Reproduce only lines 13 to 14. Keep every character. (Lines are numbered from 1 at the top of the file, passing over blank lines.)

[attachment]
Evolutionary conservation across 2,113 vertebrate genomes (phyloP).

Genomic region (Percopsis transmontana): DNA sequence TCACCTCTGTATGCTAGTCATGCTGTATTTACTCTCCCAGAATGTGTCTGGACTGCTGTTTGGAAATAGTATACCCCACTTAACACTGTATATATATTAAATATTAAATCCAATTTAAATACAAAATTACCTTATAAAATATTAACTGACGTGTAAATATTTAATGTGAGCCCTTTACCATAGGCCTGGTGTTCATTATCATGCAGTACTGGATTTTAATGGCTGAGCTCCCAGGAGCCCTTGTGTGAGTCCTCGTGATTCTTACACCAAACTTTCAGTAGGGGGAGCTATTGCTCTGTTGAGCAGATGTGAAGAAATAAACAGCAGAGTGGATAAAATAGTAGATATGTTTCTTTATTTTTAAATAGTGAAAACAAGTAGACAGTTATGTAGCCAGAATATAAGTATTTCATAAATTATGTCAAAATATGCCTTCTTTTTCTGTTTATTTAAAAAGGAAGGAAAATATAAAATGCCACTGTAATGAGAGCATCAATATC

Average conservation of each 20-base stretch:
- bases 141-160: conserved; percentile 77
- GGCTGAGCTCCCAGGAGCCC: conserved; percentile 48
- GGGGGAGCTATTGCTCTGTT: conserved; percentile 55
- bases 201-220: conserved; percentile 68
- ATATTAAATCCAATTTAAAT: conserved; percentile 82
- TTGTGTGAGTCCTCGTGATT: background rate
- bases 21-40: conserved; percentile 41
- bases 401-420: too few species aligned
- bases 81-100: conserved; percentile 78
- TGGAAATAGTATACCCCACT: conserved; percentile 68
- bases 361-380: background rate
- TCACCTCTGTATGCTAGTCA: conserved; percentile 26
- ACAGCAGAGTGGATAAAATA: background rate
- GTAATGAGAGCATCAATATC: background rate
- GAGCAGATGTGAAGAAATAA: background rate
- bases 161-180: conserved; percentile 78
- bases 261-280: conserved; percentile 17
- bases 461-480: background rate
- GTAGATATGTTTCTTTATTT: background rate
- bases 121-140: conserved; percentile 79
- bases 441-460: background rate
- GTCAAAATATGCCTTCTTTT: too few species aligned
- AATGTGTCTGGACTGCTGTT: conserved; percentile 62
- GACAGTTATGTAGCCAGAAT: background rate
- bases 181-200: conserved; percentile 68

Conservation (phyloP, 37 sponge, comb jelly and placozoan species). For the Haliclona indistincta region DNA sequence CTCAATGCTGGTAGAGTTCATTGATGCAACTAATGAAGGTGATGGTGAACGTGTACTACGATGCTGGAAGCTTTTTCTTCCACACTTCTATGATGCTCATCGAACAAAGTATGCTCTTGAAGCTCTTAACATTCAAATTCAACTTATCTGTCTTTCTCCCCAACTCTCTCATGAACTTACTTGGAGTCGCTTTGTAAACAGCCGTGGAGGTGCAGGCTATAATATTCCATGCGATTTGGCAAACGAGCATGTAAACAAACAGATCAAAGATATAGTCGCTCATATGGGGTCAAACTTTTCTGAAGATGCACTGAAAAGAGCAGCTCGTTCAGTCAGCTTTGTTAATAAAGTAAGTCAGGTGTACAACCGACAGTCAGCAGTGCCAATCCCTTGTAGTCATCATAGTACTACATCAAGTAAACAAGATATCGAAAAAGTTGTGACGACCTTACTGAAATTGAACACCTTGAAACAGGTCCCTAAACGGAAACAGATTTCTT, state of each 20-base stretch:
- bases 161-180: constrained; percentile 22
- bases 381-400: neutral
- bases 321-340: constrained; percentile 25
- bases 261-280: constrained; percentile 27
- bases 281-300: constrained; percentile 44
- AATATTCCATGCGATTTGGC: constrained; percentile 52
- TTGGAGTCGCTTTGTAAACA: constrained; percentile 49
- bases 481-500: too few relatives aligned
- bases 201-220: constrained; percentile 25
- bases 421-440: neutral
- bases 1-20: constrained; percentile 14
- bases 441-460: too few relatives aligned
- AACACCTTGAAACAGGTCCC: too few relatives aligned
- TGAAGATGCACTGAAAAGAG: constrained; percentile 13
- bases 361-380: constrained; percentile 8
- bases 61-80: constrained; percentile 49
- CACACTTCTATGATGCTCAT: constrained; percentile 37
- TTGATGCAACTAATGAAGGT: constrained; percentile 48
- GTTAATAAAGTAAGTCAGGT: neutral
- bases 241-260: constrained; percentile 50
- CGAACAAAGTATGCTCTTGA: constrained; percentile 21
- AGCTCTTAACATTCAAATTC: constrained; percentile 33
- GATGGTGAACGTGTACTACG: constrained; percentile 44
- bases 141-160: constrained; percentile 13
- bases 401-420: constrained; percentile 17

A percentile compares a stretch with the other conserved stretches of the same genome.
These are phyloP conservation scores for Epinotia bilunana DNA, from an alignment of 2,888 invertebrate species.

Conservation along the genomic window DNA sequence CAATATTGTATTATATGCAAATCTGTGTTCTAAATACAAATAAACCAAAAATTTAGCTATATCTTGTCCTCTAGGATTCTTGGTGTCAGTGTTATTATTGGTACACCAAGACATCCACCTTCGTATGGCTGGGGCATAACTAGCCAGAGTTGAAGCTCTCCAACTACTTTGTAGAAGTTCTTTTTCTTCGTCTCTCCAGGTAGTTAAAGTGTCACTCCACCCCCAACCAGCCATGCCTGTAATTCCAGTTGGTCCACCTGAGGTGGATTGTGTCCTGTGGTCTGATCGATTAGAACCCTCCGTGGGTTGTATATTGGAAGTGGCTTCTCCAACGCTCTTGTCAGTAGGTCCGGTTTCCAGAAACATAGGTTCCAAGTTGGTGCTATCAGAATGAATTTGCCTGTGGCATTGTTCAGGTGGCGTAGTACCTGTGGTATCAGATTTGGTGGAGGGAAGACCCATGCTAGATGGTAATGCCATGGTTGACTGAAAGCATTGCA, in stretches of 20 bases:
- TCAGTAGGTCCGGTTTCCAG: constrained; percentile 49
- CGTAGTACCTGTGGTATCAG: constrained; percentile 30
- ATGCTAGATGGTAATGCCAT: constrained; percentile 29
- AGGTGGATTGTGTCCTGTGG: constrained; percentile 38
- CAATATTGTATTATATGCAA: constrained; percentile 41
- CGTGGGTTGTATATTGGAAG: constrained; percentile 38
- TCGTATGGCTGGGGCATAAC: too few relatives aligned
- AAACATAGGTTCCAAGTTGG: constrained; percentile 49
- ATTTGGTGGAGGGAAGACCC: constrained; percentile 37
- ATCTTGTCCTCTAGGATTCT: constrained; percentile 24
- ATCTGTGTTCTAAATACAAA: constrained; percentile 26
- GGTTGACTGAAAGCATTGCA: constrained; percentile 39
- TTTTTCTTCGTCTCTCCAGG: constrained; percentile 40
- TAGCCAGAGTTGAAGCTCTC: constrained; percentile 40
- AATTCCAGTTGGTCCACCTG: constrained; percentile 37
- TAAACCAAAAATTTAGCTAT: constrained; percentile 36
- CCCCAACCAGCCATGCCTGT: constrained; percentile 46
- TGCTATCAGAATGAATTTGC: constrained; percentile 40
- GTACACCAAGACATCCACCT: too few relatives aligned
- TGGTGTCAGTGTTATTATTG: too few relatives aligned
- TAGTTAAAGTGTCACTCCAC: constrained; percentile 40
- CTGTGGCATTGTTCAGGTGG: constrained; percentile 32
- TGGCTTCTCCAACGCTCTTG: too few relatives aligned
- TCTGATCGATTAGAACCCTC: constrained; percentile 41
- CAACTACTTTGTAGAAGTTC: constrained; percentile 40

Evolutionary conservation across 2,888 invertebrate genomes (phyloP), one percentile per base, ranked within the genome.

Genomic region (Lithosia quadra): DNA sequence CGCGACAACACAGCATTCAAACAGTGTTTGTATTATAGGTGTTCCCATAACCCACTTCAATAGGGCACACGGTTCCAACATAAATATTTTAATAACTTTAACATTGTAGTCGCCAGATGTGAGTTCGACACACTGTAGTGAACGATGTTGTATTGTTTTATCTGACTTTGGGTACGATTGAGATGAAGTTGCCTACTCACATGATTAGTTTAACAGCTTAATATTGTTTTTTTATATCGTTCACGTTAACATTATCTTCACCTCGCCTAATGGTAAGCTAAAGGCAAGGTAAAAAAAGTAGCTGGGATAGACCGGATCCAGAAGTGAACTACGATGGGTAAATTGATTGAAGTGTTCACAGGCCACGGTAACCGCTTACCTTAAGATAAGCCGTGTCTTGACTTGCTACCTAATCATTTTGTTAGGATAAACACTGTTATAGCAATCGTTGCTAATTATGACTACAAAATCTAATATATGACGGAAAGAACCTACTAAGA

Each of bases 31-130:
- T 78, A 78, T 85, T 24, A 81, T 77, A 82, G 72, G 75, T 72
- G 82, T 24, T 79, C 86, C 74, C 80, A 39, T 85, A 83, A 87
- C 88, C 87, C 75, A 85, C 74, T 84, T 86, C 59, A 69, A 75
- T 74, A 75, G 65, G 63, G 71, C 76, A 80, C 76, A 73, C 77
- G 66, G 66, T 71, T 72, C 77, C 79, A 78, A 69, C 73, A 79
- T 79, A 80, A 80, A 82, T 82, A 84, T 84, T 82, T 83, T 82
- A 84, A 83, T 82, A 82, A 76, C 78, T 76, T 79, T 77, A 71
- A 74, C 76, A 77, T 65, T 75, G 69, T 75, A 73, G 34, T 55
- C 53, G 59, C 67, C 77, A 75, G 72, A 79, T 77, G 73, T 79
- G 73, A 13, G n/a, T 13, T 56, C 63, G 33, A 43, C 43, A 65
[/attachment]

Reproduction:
- TGGAAATAGTATACCCCACT: conserved; percentile 68
- bases 361-380: background rate